Few months ago, I had an occasion to listen to a member of the team from my home town Pune, who had scaled Mt. Everest on 16th March of this year (2012) along with one of his team-mate. The one hour talk turned out to be a thrilling experience for me, as climbing Mt. Everest still remains one of the most daunting and challenging task for any person.
During his talk, the guest speaker mentioned about one sore spot of the expedition. He talked about the heaps and heaps of litter and trash lying along the entire route to top of the mountain. This litter has been generated by generations of climbers, who have been trying to climb this greatest challenge for the mankind. Because of the extremely cold conditions, this litter remains intact as left by the climbers, and does not deteriorate or decompose at all. He mentioned about having seen even some dead bodies of the climbers and sherpas, who have died in previous expeditions. The situations has become so bad that the route to Mt. Everest has become a garbage dump at some places, where almost all climbers usually have their camps.
An art group, Da Mind Tree from Nepali capital Kathmandu, decided to do something about the garbage on the Mt. Everest and collected about 1.5 tons of garbage, which included empty oxygen bottles, gas canisters, food cans, torn tents, ropes, crampons, boots, plates, twisted aluminum ladders and torn plastic bags dumped by climbers over decades on the slopes of the world’s highest mountain. The trash was picked up from the mountain by Sherpa climbers in 2011 and earlier part of 2012. It was brought down to Kathmandu by porters and trains of long-haired animals known as yaks.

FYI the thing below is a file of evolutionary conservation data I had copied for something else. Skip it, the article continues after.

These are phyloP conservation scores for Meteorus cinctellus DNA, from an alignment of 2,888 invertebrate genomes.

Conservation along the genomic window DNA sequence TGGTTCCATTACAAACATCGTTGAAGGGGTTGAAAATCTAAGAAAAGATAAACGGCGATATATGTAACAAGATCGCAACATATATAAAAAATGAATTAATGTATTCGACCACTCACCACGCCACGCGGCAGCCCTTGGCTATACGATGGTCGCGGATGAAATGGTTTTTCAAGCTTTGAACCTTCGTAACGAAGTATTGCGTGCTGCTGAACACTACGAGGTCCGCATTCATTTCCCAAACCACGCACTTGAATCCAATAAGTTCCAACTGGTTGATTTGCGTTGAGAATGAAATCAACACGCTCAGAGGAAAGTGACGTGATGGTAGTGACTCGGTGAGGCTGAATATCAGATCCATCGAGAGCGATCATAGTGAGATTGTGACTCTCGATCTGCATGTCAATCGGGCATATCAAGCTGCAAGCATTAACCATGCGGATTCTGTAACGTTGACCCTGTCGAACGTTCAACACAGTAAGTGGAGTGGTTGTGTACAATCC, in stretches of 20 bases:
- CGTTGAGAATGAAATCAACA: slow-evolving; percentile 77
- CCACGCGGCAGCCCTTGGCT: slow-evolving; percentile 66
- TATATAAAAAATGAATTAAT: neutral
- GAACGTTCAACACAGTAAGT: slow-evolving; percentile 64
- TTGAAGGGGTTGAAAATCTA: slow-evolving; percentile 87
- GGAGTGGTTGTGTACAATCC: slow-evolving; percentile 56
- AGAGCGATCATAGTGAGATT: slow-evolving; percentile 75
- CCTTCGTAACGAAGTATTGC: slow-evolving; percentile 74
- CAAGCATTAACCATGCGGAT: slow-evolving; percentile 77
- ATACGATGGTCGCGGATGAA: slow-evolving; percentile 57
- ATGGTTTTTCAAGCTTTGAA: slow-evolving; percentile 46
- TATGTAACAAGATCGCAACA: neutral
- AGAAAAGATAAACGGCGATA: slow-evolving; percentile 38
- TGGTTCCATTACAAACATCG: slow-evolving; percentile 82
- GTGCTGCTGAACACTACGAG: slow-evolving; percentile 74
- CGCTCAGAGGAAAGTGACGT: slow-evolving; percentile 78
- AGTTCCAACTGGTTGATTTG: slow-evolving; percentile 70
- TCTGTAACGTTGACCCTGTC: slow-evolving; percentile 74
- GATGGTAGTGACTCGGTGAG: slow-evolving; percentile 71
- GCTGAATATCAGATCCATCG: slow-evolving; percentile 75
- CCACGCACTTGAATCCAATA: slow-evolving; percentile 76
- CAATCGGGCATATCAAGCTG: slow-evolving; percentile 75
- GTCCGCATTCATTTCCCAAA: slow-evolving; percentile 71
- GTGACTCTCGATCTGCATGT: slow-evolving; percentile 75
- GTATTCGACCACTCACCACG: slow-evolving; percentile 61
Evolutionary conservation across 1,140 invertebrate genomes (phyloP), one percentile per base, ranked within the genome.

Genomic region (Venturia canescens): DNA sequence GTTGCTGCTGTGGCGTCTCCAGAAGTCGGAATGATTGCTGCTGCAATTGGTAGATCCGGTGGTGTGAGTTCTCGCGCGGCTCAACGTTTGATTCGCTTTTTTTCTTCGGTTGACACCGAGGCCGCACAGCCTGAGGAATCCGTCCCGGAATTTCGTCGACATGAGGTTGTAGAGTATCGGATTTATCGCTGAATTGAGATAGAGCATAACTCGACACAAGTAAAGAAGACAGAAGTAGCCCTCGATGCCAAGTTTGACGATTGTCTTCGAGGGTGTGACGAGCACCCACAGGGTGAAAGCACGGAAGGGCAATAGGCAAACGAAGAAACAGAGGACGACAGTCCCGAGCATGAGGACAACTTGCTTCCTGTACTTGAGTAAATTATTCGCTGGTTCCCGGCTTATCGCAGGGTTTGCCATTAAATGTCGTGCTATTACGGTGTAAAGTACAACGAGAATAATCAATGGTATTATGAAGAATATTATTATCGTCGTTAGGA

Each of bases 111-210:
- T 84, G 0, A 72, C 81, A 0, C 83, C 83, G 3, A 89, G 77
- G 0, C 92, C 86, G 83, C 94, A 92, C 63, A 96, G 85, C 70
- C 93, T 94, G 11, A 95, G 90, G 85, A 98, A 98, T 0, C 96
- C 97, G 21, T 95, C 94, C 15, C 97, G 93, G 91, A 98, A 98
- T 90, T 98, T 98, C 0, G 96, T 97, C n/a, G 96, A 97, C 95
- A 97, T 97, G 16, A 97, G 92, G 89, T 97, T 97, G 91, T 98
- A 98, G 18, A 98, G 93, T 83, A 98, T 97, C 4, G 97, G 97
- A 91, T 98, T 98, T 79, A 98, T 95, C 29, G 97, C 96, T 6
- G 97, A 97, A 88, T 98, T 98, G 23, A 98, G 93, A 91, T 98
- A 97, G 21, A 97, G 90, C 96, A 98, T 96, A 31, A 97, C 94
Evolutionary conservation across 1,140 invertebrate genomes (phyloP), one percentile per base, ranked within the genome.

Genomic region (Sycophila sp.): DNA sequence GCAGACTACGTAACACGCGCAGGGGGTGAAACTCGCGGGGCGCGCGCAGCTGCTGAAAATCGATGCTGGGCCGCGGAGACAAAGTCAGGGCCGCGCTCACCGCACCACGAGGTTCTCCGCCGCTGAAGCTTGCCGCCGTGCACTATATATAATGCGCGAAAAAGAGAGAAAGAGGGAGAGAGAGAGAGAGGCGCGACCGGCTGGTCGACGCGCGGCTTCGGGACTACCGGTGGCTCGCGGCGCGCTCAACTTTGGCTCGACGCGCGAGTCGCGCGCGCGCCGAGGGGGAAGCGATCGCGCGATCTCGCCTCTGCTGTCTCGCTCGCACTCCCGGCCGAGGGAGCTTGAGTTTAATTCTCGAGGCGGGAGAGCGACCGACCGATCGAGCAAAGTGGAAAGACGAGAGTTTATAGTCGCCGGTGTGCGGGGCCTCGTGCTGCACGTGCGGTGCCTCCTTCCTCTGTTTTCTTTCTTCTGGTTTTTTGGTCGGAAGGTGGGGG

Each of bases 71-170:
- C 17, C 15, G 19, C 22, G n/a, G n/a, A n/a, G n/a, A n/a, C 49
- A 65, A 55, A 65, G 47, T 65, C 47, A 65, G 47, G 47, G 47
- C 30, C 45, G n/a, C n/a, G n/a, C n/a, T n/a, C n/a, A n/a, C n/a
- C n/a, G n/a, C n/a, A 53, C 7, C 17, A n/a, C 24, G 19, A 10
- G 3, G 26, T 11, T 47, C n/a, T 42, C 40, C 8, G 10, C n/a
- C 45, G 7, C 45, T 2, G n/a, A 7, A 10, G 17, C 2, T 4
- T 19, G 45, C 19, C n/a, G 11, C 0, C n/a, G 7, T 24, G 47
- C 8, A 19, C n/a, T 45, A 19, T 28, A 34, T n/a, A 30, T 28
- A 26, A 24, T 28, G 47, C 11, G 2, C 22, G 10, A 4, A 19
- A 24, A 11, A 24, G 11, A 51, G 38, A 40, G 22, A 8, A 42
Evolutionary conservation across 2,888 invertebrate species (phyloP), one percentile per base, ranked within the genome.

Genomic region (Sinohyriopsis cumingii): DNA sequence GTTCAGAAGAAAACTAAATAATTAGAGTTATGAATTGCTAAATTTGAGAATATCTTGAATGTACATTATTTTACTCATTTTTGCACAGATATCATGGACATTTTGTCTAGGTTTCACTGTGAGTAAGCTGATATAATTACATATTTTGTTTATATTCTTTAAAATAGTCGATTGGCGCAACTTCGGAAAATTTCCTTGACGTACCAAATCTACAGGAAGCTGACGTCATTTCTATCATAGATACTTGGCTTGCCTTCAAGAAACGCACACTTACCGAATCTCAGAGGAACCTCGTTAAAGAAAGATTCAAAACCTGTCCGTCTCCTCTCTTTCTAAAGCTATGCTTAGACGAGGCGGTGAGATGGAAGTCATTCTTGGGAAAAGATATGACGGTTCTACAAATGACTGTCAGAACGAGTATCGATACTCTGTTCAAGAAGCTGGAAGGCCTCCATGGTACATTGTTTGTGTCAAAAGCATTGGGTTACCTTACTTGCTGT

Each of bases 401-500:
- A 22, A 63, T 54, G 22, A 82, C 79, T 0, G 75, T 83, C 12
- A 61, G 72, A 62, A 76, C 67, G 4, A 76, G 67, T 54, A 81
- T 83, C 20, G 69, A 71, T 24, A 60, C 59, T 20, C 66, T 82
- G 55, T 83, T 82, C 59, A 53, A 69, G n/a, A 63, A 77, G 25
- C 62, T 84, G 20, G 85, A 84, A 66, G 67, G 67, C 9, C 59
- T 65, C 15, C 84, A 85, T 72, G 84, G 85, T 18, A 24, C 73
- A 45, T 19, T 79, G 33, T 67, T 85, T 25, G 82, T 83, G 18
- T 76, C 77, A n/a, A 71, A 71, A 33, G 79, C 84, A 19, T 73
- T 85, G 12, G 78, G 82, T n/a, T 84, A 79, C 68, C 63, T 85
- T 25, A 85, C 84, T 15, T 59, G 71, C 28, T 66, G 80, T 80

After collecting the garbage, fifteen Nepali artists closeted with it for a month. When they emerged out, they had transformed the Mt. Everest garbage into art and had created 75 sculptures, including one of a yak and another of wind chimes. The art group is led by Mr. Kripa Rana Shahi. He says that the sculpting, and a recent exhibition of the sculptures in the Nepali capital of Kathmandu were all aimed at spreading awareness about keeping Mount Everest trash or garbage free. He says rightly that “Everest is our crown jewel in the world. We should not take it for granted. The amount of trash there is damaging our pride.”
The sculptures included a Tibetan mandala painting, which showed the location of Mount Everest in the universe, was made by sticking yellow, blue and white pieces of discarded beer, food cans and other metals on a round board. In an another sculpture, empty oxygen cylinders were mounted on a metal frame to make Buddhist prayer wheels.
Mt. Everest was first scaled by Sir Edmund Hillary from New Zealand and Tenzing Norgay of India in 1953. Since then, more than 4,000 people have climbed the 29,035 feet peak including the team from Pune. As I have mentioned above, the climbers report that the mountain slopes are littered with trash which remains buried under the snow during the winter and resurfaces again in the summer when the snow melts.
Government of Nepal takes a deposit of US$ 4000 from all climbing teams to ensure that the teams bring back all the garbage generated by them on the mountain. However, since physical verification is almost impossible, some amount of trash remains on the slopes.
The art pieces created have been kept on sale. Parts of the proceeds would go to artists and the balance to the Everest Summiteers’ Association (ESA), which sponsored the collection of garbage from the mountain.
During the lecture about Mt. Everest expedition from Pune, the young speaker had showed us some photographs of the trash collected on the mountain slopes, which were quite disgusting. This art creation is therefore a great initiative, and might lead to some reduction at least in the trash on the slopes of the highest mountain on planet earth.
29 November 2012
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